By: Roger Marquis, Director of Business Development, Spacesmith

The Association of Change Management Professionals (ACMP) defines change management as “the practice of applying a structured approach to transition an organization from a current state to a future state to achieve expected benefits.” Going further, ACMP states, “The more seamless the transition is for an organizations’ people, the more effectively and efficiently the organization will be in achieving the benefits of the desired future state.”

So, what does change management have to do with workplace design? Plenty. 

Small or large, start-up or mature, B2B or B2C, for-profit or non-profit, public or private, when an organization realizes it may be time to renovate or modernize its existing workplace, or relocate to a brand new one, the need to manage the resulting changes will undoubtedly present itself to the company. And, because changes to the workplace will be brought about and/or recommended to the company by an architect or designer, who better for the company to team with to help explain these design-based changes to those who will be most affected – the company’s employees.

Here are examples to illustrate the point.

When a new office layout is developed there will be a change in how employees move through the space and interact with one another. When a new kitchen amenity space is added there will be a change in how employees take meals and socialize. When a new lighting system is installed, or more natural light comes into the workplace, there will be a change in how employees literally see their work and feel emotionally. When new collaborative space is added there will be a change in how the innovation process works between individuals and groups. When a new conference room management system is deployed it will change how staff members reserve and make use of conference space.

As we can see in each of these examples, change for the employees will be inevitable. To help mitigate any negative thoughts or feelings employees may have towards these or other design-based changes, an architect or designer can provide the company with information (e.g., research findings, best practices, etc.) to support and explain the reasons behind each design recommendation or alteration. This, then, ties in directly with the statement in the first paragraph and supports the goal to make transitions as seamless as possible.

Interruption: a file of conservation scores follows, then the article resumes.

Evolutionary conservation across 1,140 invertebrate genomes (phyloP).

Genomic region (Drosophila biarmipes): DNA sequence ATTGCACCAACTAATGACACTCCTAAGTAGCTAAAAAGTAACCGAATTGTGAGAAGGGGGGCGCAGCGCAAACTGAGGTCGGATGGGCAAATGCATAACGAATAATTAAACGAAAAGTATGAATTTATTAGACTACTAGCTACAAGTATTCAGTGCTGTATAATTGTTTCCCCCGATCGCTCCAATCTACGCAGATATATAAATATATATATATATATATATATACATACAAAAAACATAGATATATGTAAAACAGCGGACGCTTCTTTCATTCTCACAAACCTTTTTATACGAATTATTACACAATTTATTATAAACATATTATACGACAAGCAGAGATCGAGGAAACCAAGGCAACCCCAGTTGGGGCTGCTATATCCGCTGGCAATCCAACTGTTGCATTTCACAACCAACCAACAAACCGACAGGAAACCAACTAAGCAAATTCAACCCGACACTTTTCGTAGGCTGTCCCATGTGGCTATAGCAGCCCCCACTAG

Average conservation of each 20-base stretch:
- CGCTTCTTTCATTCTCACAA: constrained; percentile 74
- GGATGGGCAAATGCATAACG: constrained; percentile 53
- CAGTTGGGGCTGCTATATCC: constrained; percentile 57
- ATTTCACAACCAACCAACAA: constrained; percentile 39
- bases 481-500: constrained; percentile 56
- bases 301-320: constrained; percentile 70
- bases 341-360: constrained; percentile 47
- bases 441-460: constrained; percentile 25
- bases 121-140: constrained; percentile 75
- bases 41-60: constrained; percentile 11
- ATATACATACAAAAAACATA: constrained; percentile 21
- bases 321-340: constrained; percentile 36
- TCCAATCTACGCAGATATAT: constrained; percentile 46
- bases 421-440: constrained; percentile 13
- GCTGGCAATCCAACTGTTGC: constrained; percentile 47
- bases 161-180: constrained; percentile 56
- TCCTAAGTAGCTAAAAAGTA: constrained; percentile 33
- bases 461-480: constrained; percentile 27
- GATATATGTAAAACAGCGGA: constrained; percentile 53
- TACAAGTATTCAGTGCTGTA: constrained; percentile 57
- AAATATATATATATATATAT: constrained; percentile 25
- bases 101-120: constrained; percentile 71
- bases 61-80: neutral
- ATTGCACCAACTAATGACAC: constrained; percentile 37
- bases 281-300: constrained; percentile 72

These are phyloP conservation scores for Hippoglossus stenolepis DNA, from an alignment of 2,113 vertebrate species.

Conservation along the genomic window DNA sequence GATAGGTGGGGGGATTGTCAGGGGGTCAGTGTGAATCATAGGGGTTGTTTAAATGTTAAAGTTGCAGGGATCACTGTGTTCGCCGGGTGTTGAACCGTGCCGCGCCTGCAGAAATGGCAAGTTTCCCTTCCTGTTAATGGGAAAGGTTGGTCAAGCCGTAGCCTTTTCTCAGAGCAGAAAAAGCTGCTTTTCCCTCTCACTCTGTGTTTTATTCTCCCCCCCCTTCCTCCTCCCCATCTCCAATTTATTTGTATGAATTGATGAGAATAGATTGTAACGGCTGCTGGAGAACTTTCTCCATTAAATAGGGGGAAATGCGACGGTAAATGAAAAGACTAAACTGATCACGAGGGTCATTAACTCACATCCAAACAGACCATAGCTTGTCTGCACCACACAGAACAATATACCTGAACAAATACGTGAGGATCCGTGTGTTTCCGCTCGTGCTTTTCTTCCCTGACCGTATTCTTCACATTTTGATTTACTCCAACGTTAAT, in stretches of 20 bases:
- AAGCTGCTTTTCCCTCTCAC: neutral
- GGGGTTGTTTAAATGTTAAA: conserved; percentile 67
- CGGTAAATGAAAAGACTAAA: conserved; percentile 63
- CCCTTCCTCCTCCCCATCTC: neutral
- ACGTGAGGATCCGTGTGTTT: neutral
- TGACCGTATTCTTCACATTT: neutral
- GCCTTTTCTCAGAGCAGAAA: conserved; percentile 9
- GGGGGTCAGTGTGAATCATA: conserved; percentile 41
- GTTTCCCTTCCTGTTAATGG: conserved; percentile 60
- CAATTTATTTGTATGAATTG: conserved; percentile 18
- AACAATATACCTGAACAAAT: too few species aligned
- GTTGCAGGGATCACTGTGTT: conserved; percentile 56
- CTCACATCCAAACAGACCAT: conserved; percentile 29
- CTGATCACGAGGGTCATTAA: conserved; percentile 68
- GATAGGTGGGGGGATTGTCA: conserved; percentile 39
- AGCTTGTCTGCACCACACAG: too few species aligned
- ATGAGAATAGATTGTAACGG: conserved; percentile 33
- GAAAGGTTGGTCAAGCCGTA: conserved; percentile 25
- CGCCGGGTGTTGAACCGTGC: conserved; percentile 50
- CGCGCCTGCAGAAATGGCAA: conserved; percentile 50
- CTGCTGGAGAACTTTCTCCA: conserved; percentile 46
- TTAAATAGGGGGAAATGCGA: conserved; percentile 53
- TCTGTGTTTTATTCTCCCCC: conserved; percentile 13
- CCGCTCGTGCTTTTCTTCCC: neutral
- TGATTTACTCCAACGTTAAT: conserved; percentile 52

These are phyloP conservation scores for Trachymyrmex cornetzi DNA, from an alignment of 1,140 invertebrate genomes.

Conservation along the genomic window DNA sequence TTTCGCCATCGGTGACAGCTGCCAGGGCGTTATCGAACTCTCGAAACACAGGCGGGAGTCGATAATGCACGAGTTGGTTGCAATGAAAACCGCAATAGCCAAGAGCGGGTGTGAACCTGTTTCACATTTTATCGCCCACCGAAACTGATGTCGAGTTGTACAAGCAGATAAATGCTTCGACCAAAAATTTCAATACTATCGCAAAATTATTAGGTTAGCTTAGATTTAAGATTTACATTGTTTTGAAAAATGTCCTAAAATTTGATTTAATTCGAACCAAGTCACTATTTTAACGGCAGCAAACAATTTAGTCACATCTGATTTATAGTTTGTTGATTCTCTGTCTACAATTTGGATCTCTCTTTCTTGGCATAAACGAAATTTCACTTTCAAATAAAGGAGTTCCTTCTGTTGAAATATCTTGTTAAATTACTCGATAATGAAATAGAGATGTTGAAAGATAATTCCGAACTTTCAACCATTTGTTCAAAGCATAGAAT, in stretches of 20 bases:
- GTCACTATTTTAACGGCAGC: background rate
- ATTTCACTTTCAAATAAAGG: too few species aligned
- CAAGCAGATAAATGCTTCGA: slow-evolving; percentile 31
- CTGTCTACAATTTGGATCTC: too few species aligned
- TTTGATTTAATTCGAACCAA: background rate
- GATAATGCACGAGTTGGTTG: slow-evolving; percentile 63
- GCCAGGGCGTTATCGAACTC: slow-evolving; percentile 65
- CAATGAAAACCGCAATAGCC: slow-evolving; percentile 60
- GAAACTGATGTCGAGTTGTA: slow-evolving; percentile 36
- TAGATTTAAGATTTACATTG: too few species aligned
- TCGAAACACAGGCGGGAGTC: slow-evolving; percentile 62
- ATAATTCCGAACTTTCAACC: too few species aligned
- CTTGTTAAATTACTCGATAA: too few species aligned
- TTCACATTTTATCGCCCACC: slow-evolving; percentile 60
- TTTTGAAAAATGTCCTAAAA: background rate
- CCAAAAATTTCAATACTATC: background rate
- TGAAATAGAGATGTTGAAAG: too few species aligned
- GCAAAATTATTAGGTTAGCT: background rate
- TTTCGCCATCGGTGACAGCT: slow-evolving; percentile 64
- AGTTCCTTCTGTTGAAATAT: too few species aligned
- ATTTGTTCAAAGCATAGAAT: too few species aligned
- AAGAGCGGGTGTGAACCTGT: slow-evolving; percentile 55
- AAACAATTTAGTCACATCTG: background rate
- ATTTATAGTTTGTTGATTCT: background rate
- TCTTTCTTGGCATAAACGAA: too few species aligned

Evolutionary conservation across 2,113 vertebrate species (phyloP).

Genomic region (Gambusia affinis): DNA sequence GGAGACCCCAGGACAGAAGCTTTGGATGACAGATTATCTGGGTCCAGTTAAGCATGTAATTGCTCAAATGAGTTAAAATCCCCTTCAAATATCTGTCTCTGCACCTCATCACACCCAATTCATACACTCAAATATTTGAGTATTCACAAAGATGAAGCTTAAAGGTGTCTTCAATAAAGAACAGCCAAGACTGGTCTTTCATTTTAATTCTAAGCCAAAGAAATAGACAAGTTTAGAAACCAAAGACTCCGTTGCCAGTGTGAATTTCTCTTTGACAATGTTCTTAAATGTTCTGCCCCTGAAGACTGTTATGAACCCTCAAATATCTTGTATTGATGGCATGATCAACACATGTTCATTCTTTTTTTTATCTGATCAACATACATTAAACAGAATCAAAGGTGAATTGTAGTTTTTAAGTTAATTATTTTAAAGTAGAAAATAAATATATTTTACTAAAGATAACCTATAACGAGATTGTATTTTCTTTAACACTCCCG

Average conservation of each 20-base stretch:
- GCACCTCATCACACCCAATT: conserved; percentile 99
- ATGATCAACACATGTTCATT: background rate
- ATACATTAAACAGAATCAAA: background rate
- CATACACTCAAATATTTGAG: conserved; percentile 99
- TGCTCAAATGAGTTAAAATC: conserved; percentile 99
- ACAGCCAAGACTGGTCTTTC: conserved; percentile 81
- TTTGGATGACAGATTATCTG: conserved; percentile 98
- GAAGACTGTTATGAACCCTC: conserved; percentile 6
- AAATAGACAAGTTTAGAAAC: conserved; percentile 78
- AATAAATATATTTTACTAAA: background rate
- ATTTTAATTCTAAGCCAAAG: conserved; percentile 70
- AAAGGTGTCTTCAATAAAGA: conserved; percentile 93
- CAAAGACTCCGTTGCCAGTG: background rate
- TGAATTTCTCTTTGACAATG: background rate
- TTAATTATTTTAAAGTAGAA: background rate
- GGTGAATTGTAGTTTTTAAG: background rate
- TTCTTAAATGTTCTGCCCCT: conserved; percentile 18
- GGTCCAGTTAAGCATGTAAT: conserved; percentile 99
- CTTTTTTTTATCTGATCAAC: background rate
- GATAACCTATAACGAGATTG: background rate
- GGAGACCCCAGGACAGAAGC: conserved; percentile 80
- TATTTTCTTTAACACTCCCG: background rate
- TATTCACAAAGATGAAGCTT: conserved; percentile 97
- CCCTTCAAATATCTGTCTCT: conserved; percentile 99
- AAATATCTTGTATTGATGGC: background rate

At first glance, when looked upon individually, the workplace design changes mentioned above may not seem like much but, when looked at collectively, these new designs will bring about a set of changes that are many and varied. In fact, it may get to the point where not only individual employees are affected by the new workplace design-based changes, but the company’s culture in and of itself might experience a dramatic shift. Take, for example, Spacesmith’s project for Abrams Books.

When Abrams Books, a leading publisher of art, education, and story books, started to rethink its office layout and design, and move its book editors from 90 private offices to an open plan, an unexpected exercise in change management ensued. As the company started to discuss the logistics of moving the editors from their private offices to the open plan, one group at a time, the editors very quickly made their thoughts and opinions known to the company’s leadership – they were not happy. Upon hearing so much negative feedback to the open-plan design, Abrams’ leadership decided it best to relocate the entire office all at once, this way no one group of editors had to be the ones to give up their private offices first. (There were other reasons to relocate as well, but this was key.)

As Spacesmith teamed with Abrams’ senior leadership and department heads to create the new location’s office design, it knew what change meant to the editors and other employees throughout the company and planned accordingly. For example, with the new open-plan design came the need for new workstations and storage systems. To get buy-in and acclimate employees to new workstation and storage concepts, Spacesmith brought staff members to various furniture showrooms to test drive different systems and mock-ups. Based on Spacesmith’s program research and analysis, it was discovered that more collaborative and quiet spaces were needed, so this informed the design of various conference rooms and communal spaces, as well as the installation of phone booths. Research also bore out the need for a larger assembly space for all-employee meetings, which resulted in the design of a conference room with a retractable wall partition.

From the very beginning of the project, and even post occupancy, Spacesmith garnered input and feedback from Abrams’ employees through surveys, interviews, town halls, and in-person observations, all as a means to 1) design the space as needed and desired, and 2) to help Abrams manage the changes that were to come about.

While it is often a hidden component of renovating an existing workplace or designing a brand new one, it’s in the company’s best interest to find ways to make the transition from old to new as efficient and effective as possible. Through the examples above, it’s easy to see the value and usefulness an architect or designer can provide when it comes to managing workplace design-based change.